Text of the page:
Encountering ETI weaves together scientific knowledge and spiritual faith in a cosmic context. It explores consequences of Contact between terrestrial intelligent life (TI) and extraterrestrial intelligent life (ETI). Humans will face cosmic displacement if there are other complex, technologically advanced intelligent beings in the universe; our economic structures and religious beliefs might need substantial revision. On Earth or in space, humans could encounter benevolent ETI (solicitous of our striving for maturity as a species) or malevolent ETI (seeking our land and goods to benefit themselves, claiming that their "superior civilization" gives them the right)--or meet both types of species. Earth Encounters of the Third Kind described by credible witnesses (including American Indian elders) suggest that both have arrived already: some shut down U.S. and U.S.S.R. ICBM missiles to promote peace; others mutilated cattle or abducted people, perhaps to acquire physiological data on biota for scientific study or for other, unknown purposes. Sci-fi movies such as Avatar and novels like The Martian Chronicles describe humans as malevolent ETI aliens: we do to others what we fear others will do to us. A shared and evolving spiritual materiality could enable humanity to overcome cosmic displacement, and guide TI and ETI in a common quest for meaning and wellbeing on cosmic common ground.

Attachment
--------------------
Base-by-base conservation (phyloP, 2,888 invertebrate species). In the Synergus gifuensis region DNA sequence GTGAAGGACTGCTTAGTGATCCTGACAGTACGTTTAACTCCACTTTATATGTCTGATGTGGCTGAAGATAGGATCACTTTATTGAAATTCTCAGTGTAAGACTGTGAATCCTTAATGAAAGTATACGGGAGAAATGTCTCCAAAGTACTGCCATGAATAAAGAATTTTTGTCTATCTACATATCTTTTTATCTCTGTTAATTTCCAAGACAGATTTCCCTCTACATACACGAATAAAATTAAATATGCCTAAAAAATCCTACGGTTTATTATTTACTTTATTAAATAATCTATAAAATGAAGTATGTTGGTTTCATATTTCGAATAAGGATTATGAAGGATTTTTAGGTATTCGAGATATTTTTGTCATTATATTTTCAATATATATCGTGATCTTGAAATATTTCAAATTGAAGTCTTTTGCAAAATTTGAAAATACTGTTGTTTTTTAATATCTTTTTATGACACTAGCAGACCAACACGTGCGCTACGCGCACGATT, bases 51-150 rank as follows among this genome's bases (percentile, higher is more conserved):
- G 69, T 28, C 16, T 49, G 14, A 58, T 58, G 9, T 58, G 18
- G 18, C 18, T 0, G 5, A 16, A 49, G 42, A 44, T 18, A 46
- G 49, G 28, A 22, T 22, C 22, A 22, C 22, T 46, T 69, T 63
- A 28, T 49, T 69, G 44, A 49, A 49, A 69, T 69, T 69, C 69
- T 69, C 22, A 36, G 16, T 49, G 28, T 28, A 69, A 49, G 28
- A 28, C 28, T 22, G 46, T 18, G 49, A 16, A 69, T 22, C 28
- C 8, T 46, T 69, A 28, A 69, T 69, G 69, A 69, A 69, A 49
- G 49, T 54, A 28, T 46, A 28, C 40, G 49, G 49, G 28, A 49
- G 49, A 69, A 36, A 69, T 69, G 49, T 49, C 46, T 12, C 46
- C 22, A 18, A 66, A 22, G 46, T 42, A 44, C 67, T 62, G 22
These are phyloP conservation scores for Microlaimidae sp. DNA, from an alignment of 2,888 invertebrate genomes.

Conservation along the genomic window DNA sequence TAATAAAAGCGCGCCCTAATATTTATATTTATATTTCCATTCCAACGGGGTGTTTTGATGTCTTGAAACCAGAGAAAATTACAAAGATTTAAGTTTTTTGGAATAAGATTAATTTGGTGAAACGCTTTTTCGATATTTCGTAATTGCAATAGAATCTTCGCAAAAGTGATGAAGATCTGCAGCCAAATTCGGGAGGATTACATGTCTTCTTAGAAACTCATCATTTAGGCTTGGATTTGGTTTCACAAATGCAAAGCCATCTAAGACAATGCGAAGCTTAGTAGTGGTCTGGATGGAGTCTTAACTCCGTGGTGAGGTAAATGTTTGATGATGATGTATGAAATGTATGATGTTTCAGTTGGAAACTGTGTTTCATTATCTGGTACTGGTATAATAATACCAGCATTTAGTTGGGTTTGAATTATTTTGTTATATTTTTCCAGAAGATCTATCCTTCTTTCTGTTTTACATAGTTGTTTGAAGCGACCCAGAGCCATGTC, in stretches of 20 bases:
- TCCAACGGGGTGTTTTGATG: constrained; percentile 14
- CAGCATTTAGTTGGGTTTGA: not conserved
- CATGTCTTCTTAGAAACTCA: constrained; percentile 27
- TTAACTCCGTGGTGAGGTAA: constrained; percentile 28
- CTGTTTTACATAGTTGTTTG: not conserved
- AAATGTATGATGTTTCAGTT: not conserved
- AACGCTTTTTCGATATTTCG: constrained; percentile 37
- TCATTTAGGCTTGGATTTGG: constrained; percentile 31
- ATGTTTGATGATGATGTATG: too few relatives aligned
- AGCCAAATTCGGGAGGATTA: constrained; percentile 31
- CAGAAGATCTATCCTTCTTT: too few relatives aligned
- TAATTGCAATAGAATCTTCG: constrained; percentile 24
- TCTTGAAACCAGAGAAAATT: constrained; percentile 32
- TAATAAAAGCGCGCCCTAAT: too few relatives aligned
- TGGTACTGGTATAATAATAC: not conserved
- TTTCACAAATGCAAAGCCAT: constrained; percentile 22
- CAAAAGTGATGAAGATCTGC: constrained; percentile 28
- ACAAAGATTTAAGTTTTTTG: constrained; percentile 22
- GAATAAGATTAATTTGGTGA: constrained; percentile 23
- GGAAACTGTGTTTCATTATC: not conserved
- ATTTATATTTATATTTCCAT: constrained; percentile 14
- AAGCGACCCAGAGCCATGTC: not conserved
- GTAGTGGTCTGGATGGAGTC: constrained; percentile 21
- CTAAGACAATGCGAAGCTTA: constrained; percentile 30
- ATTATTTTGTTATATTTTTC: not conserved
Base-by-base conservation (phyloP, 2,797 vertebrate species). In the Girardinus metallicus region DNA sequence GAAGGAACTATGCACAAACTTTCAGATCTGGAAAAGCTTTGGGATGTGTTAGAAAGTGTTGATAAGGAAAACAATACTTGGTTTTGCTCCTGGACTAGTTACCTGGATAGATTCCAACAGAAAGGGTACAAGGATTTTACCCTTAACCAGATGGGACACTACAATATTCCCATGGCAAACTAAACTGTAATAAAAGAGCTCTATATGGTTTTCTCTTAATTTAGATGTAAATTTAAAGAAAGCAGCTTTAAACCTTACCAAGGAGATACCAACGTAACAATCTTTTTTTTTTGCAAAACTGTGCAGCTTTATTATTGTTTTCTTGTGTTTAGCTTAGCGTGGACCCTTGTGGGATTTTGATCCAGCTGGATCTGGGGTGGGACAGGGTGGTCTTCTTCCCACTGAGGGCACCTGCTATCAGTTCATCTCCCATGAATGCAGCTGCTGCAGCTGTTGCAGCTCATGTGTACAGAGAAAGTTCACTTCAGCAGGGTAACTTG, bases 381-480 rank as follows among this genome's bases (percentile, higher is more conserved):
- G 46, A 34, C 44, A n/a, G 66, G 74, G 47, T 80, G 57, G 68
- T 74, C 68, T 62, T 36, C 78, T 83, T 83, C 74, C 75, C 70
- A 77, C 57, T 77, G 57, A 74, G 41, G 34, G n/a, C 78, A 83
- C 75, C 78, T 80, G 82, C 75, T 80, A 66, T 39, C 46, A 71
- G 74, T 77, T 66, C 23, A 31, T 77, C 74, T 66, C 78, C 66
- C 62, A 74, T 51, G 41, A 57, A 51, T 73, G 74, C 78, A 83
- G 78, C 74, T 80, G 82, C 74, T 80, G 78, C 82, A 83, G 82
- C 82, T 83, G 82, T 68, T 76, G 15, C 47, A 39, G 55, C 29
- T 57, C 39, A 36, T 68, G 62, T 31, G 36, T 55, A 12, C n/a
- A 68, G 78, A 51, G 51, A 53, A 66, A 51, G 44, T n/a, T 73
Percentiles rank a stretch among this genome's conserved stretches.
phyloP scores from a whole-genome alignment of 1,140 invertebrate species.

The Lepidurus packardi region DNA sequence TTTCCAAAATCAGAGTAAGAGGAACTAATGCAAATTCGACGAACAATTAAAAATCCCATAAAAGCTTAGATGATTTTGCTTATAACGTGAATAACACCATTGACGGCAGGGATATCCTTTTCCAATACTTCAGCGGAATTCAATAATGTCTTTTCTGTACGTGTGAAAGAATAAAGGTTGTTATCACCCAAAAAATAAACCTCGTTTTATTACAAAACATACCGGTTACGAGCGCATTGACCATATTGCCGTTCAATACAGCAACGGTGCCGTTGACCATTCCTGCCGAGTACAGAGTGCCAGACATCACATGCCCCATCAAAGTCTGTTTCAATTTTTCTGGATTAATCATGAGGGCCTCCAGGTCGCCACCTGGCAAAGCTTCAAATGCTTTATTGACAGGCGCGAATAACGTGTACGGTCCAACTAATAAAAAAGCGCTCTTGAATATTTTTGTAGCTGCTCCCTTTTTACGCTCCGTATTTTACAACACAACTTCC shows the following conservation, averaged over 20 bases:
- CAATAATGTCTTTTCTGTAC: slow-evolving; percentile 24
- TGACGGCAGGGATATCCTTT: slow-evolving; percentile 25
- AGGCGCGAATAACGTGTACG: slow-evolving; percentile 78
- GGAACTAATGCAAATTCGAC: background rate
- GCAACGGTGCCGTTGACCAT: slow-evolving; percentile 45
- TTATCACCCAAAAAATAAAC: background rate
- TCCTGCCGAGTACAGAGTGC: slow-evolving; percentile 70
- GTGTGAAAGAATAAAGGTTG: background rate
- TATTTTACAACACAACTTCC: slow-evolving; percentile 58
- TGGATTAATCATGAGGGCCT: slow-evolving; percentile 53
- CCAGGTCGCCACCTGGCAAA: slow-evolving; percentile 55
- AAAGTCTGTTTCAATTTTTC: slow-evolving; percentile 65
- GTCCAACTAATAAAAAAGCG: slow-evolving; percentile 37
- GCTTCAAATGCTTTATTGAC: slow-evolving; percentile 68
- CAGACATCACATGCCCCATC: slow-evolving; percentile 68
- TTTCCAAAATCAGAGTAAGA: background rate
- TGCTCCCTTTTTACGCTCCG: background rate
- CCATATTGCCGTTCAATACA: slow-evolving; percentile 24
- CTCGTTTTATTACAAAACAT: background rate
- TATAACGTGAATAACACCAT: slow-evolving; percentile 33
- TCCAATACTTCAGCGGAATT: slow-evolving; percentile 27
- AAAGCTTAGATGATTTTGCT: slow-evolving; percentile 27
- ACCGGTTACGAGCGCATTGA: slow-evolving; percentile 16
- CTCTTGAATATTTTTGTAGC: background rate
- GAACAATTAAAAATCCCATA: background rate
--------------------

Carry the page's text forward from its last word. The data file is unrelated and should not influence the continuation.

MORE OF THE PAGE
A resource for all who teach and study history, this book illuminates the unmistakable centrality of American Indian history to the full sweep of American history. The nineteen essays gathered in this collaboratively produced volume, written by leading scholars in the field of Native American history, reflect the newest directions of the field and are organized to follow the chronological arc of the standard American history survey. Contributors reassess major events, themes, groups of historical actors, and approaches--social, cultural, military, and political--consistently demonstrating how Native American people, and questions of Native American sovereignty, have animated all the ways we consider the nation's past. The uniqueness of Indigenous history, as interwoven more fully in the American story, will challenge students to think in new ways about larger themes in U.S. history, such as settlement and colonization, economic and political power, citizenship and movements for equality, and the fundamental question of what it means to be an American. Contributors are Chris Andersen, Juliana Barr, David R. M. Beck, Jacob Betz, Paul T. Conrad, Mikal Brotnov Eckstrom, Margaret D. Jacobs, Adam Jortner, Rosalyn R. LaPier, John J. Laukaitis, K. Tsianina Lomawaima, Robert J. Miller, Mindy J. Morgan, Andrew Needham, Jean M. O'Brien, Jeffrey Ostler, Sarah M. S. Pearsall, James D. Rice, Phillip H. Round, Susan Sleeper-Smith, and Scott Manning Stevens.
This unique book investigates the history and future of American Indian economic activities and explains why tribal governments and reservation communities must focus on creating sustainable privately and tribally owned businesses if reservation communities and tribal cultures are to continue to exist.